Out of Sight

We received a lot of feedback about saving money; keep it coming.

This contributor proves anyone can save…

“I’m of the opinion that people can’t save because they subscribe to ‘instant gratification’.

“I only get $550 a month from SSI; from that is taken fees for insurance. So I net about $440 every month.

“I have about $7,000 in savings and add a minimum of $50 every month as soon as my check hits my bank [account].

“Then again, I have zero debt. I save for what I want to purchase instead of borrowing. That, to me, is just throwing away more money in interest when borrowing for discretionary items.

“I just don’t get the ‘I gotta have it now!’ mentality.”

Kudos to our reader for prioritizing savings. Along those same lines a reader suggests:

“We manage to put $1,000 into savings every two weeks. What helps is to have the money taken out of our paycheck via direct deposit. If you don’t see it, you don’t miss it.”

Last, a reader has an unconventional take on saving money…

“Saving for an emergency — well, that’s always on my mind. I’ve put approximately $25 a month in penny stocks hoping one of them will GROW.”

Like we said, unconventional.

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It’s the most important development we’ve ever sent you — and it will be taken off the internet at MIDNIGHT.

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Your Rundown for Tuesday, February 5, 2019:

Whodunnit? Inflation!

A reader raised an interesting point:

“From the ‘U.S. Personal Savings Rates’ chart you published it appears that the rates started the downward trend just after the dollar was disconnected from gold and the inflation started in earnest.


“Would be interested to see how this chart compares to the wage growth rates for the same years.

“Ongoing inflation raising living costs without corresponding wage increases would be the main reason the savings rates would go down. And just saying people still need to save money will not fix that disconnect.”

The U.S. effectively unpegged the dollar from the gold standard in 1933 but the final thread was cut completely between the dollar and gold in 1971.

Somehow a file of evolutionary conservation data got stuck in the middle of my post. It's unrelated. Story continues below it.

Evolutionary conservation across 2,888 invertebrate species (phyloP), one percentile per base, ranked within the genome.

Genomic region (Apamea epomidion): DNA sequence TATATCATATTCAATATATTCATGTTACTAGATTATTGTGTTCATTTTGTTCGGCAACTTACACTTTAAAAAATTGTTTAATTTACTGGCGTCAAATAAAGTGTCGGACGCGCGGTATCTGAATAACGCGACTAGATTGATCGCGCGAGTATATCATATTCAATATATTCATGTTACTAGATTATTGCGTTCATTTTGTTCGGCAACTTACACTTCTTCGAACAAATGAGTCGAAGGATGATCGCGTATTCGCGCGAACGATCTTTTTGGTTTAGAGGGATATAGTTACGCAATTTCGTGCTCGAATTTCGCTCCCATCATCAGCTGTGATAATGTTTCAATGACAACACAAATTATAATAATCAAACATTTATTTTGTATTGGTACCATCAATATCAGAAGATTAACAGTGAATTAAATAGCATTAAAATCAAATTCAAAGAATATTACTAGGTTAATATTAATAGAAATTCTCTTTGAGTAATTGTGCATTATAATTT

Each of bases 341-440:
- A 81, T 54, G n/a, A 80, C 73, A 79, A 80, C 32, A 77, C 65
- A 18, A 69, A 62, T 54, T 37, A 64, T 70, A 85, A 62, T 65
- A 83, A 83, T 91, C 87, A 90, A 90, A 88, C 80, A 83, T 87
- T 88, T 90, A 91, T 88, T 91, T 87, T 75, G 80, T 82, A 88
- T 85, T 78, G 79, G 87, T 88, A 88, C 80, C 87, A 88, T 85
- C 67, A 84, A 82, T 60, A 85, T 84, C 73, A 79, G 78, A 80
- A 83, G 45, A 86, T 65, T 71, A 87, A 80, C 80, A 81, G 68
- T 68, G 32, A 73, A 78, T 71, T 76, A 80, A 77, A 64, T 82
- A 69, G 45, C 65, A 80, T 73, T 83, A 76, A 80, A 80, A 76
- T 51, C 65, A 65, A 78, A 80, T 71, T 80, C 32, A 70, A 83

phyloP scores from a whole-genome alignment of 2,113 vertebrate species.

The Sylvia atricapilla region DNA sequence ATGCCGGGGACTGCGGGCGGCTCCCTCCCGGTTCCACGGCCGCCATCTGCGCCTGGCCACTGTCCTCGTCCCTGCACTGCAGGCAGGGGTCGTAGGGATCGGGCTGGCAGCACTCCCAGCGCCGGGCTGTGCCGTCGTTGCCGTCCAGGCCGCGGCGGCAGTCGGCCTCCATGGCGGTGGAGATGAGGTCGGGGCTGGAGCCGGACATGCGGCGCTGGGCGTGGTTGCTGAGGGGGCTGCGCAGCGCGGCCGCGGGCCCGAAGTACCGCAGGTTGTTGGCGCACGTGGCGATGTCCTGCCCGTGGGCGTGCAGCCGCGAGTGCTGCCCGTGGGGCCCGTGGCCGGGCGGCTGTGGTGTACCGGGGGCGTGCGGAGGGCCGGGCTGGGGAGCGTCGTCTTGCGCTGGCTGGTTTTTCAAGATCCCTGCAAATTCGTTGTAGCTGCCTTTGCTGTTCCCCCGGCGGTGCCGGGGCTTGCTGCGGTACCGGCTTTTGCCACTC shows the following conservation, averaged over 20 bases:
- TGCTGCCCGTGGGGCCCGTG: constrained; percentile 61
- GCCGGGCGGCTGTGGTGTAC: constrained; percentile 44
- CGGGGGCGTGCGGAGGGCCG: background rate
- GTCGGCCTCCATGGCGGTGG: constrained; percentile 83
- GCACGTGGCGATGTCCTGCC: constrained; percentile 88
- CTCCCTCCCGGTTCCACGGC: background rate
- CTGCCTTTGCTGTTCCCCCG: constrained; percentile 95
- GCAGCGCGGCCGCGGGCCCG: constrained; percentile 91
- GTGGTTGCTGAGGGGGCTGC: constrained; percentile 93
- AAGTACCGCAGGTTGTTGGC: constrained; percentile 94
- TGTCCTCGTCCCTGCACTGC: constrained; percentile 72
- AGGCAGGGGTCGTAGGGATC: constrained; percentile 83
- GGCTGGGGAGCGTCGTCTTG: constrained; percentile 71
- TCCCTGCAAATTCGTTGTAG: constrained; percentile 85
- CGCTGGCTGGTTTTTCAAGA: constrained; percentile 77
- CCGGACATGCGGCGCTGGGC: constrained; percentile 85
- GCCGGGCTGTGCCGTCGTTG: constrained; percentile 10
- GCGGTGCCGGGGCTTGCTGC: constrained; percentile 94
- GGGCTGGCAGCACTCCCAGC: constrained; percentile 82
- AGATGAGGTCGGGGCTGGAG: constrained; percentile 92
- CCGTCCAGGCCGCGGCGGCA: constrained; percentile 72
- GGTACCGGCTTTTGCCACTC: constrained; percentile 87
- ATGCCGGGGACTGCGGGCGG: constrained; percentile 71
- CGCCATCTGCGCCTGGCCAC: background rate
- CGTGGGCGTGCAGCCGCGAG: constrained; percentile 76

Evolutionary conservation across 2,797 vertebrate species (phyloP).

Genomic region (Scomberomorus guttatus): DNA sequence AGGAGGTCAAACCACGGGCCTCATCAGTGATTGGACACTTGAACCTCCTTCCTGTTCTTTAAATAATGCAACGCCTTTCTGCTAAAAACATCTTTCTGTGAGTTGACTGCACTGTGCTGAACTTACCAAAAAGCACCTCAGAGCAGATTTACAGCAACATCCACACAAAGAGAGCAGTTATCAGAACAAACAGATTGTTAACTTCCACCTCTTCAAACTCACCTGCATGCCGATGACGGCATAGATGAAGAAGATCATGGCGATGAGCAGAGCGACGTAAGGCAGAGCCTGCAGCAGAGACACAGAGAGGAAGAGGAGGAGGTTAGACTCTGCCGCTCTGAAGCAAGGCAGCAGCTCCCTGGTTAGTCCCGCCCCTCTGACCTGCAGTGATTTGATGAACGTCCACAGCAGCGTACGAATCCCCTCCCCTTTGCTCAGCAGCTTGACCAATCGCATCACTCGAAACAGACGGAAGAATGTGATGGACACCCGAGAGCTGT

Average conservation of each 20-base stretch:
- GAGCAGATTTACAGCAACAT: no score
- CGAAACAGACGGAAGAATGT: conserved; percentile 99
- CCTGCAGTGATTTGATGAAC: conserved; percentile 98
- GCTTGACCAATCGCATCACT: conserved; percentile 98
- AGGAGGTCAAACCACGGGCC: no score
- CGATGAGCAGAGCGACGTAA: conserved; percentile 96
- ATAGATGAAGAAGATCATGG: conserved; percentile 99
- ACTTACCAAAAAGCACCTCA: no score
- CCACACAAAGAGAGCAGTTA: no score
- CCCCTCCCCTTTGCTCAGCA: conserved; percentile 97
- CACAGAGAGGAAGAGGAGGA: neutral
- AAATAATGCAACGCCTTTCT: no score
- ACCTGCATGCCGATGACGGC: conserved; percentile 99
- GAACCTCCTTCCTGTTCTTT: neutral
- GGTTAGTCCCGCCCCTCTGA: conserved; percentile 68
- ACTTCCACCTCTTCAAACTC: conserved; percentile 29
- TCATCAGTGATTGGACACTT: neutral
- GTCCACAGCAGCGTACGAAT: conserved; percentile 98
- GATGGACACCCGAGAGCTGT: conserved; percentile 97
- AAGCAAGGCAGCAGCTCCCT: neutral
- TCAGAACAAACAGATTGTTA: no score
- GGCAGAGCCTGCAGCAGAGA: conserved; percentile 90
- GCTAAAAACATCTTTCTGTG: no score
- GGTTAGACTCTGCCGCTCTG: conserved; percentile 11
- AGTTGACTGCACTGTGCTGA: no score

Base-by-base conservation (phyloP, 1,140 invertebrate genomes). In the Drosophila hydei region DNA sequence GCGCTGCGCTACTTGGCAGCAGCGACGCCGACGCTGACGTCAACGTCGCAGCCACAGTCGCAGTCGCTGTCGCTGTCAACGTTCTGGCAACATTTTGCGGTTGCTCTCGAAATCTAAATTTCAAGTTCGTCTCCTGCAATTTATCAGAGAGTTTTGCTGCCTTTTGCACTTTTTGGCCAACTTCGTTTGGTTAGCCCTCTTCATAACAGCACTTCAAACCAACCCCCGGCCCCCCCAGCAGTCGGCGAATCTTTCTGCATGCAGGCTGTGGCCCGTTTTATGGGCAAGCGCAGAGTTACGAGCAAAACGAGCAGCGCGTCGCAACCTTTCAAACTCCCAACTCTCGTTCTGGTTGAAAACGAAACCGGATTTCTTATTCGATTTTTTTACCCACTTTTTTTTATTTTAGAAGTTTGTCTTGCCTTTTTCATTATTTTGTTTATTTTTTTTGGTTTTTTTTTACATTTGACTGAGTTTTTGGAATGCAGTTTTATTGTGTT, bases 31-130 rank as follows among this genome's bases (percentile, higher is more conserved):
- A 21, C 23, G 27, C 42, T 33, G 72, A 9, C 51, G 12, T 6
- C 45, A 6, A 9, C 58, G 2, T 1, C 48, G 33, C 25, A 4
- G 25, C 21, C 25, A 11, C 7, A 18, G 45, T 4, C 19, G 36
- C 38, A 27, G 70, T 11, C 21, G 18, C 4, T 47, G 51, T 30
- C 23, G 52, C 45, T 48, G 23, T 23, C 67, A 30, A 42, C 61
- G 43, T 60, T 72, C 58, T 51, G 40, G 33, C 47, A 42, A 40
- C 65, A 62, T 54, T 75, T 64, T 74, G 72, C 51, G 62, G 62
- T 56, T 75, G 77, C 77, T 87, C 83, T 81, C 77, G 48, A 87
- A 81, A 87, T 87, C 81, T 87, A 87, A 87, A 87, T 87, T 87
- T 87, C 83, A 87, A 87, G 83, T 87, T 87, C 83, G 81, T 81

From the chart, other than recessions in the mid-seventies, post-Great Recession and — to a lesser extent — early eighties, personal savings rates have declined steeply since 1960.

But I think the reader’s onto something; the downward slide — except for the aforementioned spikes — started in earnest in 1971. As did inflation.

Wage growth is a key factor, to be sure, but the reader hit the nail on the head with inflation. Inflation — the rate at which the price of goods rises relative to the purchasing power of the dollar — might be the culprit for Americans’ limited savings.

The following chart’s illuminating…


Sure, Americans’ paychecks are bigger than they were some 40 years ago but their purchasing power hasn’t changed. Meaning the average hourly wage in 1964, $2.50, has the same buying power as today’s average hourly wage, $22.65.

So — yes — we concede inflation’s a culprit when it comes to Americans’ personal saving habits. The need to save, however, hasn’t gone away. It’s going to take creativity and grit (see first contributor above).

Market Rundown for Tues. February 5, 2019

S&P 500 futures are up 5.25 points to 2,726.50.

Oil is down 75 cents to $53.81 for a barrel of WTI.

Gold’s down 40 cents to $1,318.90.

Bitcoin is up $7.01 to $3,438.90.

Have a good day. We’ll talk tomorrow.

For the Rundown,

Aaron Gentzler

Aaron Gentzler

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Aaron Gentzler

Aaron Gentzler is the publisher of Seven Figure Publishing. He is also the editor of The Rundown and has been with Agora Financial / Seven Figure Publishing since 2005. He's been covering technology and markets for over a decade.

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